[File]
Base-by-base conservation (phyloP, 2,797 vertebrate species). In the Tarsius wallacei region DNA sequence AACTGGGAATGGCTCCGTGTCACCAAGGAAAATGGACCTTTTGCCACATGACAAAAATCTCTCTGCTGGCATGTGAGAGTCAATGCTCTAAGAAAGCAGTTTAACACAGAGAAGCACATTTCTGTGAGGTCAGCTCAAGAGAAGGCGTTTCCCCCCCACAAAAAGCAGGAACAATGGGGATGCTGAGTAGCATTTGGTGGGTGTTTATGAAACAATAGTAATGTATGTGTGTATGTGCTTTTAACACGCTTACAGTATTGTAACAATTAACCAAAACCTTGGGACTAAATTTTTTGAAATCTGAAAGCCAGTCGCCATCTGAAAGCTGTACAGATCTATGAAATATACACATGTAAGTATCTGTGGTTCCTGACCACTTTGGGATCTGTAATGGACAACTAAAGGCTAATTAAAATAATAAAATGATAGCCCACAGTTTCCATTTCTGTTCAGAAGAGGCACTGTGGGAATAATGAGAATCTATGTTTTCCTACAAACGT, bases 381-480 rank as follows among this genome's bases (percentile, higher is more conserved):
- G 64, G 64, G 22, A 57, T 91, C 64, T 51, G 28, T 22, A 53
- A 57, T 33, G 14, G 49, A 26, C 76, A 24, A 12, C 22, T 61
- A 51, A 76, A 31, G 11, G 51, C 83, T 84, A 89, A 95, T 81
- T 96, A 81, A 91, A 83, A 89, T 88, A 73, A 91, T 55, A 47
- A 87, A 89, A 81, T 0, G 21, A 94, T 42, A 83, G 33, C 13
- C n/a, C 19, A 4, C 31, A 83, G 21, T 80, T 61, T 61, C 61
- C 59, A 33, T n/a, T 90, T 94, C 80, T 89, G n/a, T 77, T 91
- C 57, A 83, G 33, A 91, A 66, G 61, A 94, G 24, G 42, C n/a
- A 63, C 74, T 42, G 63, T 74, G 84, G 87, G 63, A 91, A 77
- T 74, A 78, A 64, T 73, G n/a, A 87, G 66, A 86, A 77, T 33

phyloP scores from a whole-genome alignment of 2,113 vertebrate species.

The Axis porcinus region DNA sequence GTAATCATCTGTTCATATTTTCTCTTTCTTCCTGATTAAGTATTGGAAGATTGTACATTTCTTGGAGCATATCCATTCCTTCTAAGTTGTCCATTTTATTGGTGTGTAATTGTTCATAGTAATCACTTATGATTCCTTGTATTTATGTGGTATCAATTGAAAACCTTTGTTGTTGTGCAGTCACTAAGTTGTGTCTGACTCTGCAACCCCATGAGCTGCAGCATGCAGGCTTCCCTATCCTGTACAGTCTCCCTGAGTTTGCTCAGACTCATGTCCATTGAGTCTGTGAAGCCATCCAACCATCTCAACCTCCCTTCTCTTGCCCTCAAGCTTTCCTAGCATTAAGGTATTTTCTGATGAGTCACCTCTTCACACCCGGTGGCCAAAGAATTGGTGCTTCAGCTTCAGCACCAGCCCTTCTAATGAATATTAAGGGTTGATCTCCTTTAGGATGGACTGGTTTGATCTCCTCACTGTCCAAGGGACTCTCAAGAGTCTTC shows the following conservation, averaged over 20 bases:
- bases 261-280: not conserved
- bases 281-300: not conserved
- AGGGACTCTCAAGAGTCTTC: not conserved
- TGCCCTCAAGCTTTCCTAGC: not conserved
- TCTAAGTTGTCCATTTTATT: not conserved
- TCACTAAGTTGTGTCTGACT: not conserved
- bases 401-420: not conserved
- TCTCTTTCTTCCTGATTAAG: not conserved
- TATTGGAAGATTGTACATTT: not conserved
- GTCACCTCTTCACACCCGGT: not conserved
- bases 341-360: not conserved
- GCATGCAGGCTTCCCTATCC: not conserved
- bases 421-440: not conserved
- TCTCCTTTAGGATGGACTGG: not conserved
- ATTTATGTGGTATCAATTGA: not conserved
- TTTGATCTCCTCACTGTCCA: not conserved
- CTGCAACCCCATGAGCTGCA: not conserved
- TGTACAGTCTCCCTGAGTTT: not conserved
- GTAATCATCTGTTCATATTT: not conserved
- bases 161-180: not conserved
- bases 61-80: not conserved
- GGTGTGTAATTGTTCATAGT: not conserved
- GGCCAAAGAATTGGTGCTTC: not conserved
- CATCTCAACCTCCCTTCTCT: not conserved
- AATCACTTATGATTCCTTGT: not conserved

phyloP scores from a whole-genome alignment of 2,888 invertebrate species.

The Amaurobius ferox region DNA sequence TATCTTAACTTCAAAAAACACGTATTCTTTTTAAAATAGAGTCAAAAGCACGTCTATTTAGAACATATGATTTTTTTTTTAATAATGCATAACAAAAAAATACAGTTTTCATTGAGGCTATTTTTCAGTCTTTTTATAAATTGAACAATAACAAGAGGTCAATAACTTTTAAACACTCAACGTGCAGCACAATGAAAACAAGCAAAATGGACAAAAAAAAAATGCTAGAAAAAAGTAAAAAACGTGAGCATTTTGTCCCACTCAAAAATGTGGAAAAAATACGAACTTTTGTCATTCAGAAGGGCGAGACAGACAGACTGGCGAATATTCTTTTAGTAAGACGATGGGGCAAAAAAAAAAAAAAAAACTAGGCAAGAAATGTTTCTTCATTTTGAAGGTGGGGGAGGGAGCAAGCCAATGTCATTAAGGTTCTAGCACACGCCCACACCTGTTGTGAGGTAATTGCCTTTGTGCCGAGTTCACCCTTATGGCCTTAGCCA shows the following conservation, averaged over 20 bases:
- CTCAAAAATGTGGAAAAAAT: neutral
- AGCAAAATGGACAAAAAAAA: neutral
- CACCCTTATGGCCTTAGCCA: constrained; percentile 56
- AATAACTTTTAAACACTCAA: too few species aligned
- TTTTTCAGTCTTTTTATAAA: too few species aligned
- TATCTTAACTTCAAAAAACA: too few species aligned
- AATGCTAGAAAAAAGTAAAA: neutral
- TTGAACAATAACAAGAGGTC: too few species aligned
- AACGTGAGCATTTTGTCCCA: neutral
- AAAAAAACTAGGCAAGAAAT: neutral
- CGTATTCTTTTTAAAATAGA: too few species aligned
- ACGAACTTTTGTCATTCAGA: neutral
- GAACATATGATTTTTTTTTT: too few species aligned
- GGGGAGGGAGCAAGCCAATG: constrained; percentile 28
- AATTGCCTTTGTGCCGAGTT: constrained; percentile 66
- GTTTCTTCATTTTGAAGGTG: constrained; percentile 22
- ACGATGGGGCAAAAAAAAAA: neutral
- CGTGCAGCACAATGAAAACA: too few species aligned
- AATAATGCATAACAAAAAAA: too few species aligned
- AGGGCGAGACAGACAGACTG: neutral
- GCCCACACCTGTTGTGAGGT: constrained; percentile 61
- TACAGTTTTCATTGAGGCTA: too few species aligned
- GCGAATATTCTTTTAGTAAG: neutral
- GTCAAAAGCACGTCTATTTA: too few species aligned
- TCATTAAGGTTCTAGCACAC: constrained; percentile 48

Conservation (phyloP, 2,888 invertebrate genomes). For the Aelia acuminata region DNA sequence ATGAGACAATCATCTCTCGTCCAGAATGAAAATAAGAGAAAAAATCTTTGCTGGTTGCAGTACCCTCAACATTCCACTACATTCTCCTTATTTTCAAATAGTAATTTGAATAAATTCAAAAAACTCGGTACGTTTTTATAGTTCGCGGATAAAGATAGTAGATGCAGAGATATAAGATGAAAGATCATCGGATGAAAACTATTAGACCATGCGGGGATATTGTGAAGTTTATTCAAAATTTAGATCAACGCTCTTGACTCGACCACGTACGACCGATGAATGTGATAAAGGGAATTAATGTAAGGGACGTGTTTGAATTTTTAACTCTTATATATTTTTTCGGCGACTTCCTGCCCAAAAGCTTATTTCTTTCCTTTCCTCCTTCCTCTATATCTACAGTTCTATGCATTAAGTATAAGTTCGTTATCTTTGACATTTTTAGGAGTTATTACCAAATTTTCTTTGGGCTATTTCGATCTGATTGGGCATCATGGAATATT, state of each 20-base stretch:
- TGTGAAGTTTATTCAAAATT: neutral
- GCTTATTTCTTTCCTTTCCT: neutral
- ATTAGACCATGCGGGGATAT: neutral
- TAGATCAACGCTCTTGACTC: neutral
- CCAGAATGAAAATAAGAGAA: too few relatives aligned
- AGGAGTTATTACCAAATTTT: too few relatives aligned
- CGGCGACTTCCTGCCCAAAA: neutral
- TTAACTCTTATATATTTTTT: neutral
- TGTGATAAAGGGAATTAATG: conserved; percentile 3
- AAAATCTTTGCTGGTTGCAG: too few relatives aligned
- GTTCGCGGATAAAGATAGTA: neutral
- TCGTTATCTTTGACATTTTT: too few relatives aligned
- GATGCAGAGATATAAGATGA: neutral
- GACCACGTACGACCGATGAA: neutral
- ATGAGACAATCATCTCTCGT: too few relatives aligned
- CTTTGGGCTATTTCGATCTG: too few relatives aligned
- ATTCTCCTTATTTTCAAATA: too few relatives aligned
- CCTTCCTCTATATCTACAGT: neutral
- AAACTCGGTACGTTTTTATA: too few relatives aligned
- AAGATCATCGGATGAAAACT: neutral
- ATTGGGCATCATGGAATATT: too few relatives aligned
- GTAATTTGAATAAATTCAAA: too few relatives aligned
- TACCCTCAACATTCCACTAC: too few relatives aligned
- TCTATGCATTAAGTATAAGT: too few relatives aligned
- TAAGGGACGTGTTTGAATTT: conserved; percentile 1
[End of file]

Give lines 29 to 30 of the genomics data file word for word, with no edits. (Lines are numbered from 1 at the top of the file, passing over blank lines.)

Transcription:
- TTTGATCTCCTCACTGTCCA: not conserved
- CTGCAACCCCATGAGCTGCA: not conserved